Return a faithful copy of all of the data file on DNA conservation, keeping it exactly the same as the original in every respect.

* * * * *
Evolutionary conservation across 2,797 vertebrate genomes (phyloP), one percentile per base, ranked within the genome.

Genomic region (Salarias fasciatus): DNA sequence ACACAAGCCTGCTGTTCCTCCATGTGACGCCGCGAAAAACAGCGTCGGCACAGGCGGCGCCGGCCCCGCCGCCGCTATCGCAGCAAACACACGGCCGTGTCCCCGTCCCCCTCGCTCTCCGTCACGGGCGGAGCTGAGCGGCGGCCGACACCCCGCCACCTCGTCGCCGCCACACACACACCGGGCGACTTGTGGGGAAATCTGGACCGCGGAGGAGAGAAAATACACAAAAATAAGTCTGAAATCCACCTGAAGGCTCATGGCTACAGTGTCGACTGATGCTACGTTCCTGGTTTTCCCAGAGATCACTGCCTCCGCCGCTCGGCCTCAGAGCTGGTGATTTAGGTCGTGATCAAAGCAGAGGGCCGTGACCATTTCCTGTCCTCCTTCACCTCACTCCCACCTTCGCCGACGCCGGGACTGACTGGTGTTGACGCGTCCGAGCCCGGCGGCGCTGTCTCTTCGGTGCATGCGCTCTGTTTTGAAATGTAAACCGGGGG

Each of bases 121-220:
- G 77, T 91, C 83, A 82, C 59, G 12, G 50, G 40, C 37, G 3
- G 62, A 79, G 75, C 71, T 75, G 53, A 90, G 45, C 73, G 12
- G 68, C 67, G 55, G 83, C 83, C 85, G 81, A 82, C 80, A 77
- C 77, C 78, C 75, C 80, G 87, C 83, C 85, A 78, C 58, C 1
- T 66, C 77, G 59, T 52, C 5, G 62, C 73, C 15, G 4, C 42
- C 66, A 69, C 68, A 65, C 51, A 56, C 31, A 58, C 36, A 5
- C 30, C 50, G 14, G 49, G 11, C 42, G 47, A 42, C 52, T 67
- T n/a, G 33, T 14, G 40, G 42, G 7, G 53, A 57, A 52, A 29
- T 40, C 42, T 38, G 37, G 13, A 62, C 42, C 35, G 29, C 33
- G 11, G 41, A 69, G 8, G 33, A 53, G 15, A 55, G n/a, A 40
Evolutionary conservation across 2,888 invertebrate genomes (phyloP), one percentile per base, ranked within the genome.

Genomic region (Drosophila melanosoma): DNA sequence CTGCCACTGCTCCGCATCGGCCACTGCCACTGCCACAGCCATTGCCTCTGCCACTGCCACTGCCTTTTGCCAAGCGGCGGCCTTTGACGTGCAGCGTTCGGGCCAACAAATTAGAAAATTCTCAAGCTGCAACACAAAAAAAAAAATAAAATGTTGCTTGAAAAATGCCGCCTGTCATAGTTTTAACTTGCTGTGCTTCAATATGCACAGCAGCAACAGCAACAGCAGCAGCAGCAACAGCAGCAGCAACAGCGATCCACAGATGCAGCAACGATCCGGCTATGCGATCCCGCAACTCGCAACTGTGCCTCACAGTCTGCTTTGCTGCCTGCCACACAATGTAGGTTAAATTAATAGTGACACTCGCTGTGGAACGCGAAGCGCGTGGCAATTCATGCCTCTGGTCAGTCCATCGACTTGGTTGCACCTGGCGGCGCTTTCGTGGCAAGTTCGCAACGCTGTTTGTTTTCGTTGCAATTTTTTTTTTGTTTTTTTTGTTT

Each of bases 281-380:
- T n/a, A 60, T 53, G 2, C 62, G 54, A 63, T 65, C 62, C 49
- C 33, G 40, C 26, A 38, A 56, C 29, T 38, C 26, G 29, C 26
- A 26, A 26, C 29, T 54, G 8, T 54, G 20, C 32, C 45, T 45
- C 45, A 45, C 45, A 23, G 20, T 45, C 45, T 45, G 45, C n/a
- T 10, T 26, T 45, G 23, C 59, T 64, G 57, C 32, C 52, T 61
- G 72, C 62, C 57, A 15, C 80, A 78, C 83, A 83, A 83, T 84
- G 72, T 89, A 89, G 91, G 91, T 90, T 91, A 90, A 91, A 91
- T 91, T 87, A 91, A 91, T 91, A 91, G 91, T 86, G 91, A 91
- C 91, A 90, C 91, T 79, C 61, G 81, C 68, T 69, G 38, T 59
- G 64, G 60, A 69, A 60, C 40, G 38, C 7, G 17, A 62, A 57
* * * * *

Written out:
Evolutionary conservation across 2,797 vertebrate genomes (phyloP), one percentile per base, ranked within the genome.

Genomic region (Salarias fasciatus): DNA sequence ACACAAGCCTGCTGTTCCTCCATGTGACGCCGCGAAAAACAGCGTCGGCACAGGCGGCGCCGGCCCCGCCGCCGCTATCGCAGCAAACACACGGCCGTGTCCCCGTCCCCCTCGCTCTCCGTCACGGGCGGAGCTGAGCGGCGGCCGACACCCCGCCACCTCGTCGCCGCCACACACACACCGGGCGACTTGTGGGGAAATCTGGACCGCGGAGGAGAGAAAATACACAAAAATAAGTCTGAAATCCACCTGAAGGCTCATGGCTACAGTGTCGACTGATGCTACGTTCCTGGTTTTCCCAGAGATCACTGCCTCCGCCGCTCGGCCTCAGAGCTGGTGATTTAGGTCGTGATCAAAGCAGAGGGCCGTGACCATTTCCTGTCCTCCTTCACCTCACTCCCACCTTCGCCGACGCCGGGACTGACTGGTGTTGACGCGTCCGAGCCCGGCGGCGCTGTCTCTTCGGTGCATGCGCTCTGTTTTGAAATGTAAACCGGGGG

Each of bases 121-220:
- G 77, T 91, C 83, A 82, C 59, G 12, G 50, G 40, C 37, G 3
- G 62, A 79, G 75, C 71, T 75, G 53, A 90, G 45, C 73, G 12
- G 68, C 67, G 55, G 83, C 83, C 85, G 81, A 82, C 80, A 77
- C 77, C 78, C 75, C 80, G 87, C 83, C 85, A 78, C 58, C 1
- T 66, C 77, G 59, T 52, C 5, G 62, C 73, C 15, G 4, C 42
- C 66, A 69, C 68, A 65, C 51, A 56, C 31, A 58, C 36, A 5
- C 30, C 50, G 14, G 49, G 11, C 42, G 47, A 42, C 52, T 67
- T n/a, G 33, T 14, G 40, G 42, G 7, G 53, A 57, A 52, A 29
- T 40, C 42, T 38, G 37, G 13, A 62, C 42, C 35, G 29, C 33
- G 11, G 41, A 69, G 8, G 33, A 53, G 15, A 55, G n/a, A 40
Evolutionary conservation across 2,888 invertebrate genomes (phyloP), one percentile per base, ranked within the genome.

Genomic region (Drosophila melanosoma): DNA sequence CTGCCACTGCTCCGCATCGGCCACTGCCACTGCCACAGCCATTGCCTCTGCCACTGCCACTGCCTTTTGCCAAGCGGCGGCCTTTGACGTGCAGCGTTCGGGCCAACAAATTAGAAAATTCTCAAGCTGCAACACAAAAAAAAAAATAAAATGTTGCTTGAAAAATGCCGCCTGTCATAGTTTTAACTTGCTGTGCTTCAATATGCACAGCAGCAACAGCAACAGCAGCAGCAGCAACAGCAGCAGCAACAGCGATCCACAGATGCAGCAACGATCCGGCTATGCGATCCCGCAACTCGCAACTGTGCCTCACAGTCTGCTTTGCTGCCTGCCACACAATGTAGGTTAAATTAATAGTGACACTCGCTGTGGAACGCGAAGCGCGTGGCAATTCATGCCTCTGGTCAGTCCATCGACTTGGTTGCACCTGGCGGCGCTTTCGTGGCAAGTTCGCAACGCTGTTTGTTTTCGTTGCAATTTTTTTTTTGTTTTTTTTGTTT

Each of bases 281-380:
- T n/a, A 60, T 53, G 2, C 62, G 54, A 63, T 65, C 62, C 49
- C 33, G 40, C 26, A 38, A 56, C 29, T 38, C 26, G 29, C 26
- A 26, A 26, C 29, T 54, G 8, T 54, G 20, C 32, C 45, T 45
- C 45, A 45, C 45, A 23, G 20, T 45, C 45, T 45, G 45, C n/a
- T 10, T 26, T 45, G 23, C 59, T 64, G 57, C 32, C 52, T 61
- G 72, C 62, C 57, A 15, C 80, A 78, C 83, A 83, A 83, T 84
- G 72, T 89, A 89, G 91, G 91, T 90, T 91, A 90, A 91, A 91
- T 91, T 87, A 91, A 91, T 91, A 91, G 91, T 86, G 91, A 91
- C 91, A 90, C 91, T 79, C 61, G 81, C 68, T 69, G 38, T 59
- G 64, G 60, A 69, A 60, C 40, G 38, C 7, G 17, A 62, A 57